It Was Another Tough Year for Emperor Penguin Chicks

20% of colonies experienced breeding failures tied to record low sea ice: study
By Arden Dier,  Newser Staff
Posted Apr 26, 2024 10:55 AM CDT
It Was Another Tough Year for Emperor Penguin Chicks
Emperor penguin chicks stand together in Antarctica on Dec. 21, 2005.   (Zhang Zongtang/Xinhua via AP, File)

Low sea ice is wreaking havoc on emperor penguins year after year, likely resulting in the total wipeout of chicks in some colonies. Nearly a third of emperor penguin colonies experienced early sea-ice loss in 2022, resulting in catastrophic breeding failures. Though marked by an even lower sea ice extent than in 2022, last year saw fewer sea ice break-up events and the penguins fared better, but only slightly, per Reuters. A fifth of colonies (14 of 66) experienced early sea-ice loss, resulting in "high if not total levels of mortality," British Antarctic Survey scientist Peter Fretwell, author of a study published Thursday in Antarctic Science, tells AFP. Tens of thousands of chicks are likely to have died.

Fretwell warns that with "multiple bad years, it is going to start to drive the population down over time." Emperor penguins breed on platforms of sea ice. In a single colony, hundreds or thousands of chicks spend roughly six months on the ice, typically from late July to the height of Antarctica's summer in December, developing their waterproof feathers. If the ice melts before those feathers develop, the chicks are likely to drown or freeze. Several colonies affected by early ice melt in 2022 went in search of new breeding areas in 2023, landing on more stable icebergs and ice shelves, which shows they're adapting, according to the study.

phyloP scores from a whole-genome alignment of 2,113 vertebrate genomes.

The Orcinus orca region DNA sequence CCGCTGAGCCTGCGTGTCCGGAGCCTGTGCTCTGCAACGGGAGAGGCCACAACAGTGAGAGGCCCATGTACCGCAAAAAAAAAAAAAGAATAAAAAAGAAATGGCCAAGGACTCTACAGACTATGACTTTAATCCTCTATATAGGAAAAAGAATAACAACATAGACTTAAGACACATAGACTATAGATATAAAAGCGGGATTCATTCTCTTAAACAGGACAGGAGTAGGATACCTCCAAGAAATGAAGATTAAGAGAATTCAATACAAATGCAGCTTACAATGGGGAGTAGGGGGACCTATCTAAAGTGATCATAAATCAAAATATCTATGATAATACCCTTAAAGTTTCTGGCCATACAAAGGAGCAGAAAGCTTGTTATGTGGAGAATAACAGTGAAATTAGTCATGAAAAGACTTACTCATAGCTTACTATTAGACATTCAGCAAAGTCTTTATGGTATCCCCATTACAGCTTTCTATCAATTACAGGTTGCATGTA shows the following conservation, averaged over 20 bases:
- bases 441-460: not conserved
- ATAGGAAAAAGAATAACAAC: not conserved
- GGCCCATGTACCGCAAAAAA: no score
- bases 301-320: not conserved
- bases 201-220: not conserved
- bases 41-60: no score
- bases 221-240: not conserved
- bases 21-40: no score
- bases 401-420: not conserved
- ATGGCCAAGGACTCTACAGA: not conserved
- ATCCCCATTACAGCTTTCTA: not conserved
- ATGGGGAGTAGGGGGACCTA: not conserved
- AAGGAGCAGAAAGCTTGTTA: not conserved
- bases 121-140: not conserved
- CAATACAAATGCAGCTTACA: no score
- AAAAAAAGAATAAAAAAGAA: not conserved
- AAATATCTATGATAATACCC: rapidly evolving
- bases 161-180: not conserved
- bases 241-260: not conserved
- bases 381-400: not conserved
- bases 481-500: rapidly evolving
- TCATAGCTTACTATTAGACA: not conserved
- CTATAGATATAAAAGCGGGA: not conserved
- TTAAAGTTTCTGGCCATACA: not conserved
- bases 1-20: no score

Indeed, British cinematographer Bertie Gregory captured video of chicks leaping off a 50-foot ice cliff for their first swimming lesson in January in what USA Today reports is a "never-before-filmed" behavior. "I've only ever seen emperors jumping off the sea ice. And that's a couple of feet maximum," Gregory says in the footage. But such ice shelves offer only a "temporary solution," says Fretwell. Sea ice in the Antarctic fell below 770,000 square miles to about 70% of the 1981-2010 average in both 2022 and 2023. The ice will continue disappearing if greenhouse gas emissions remain stable, he warns, and emperor penguins will vanish, too. (More emperor penguins stories.)

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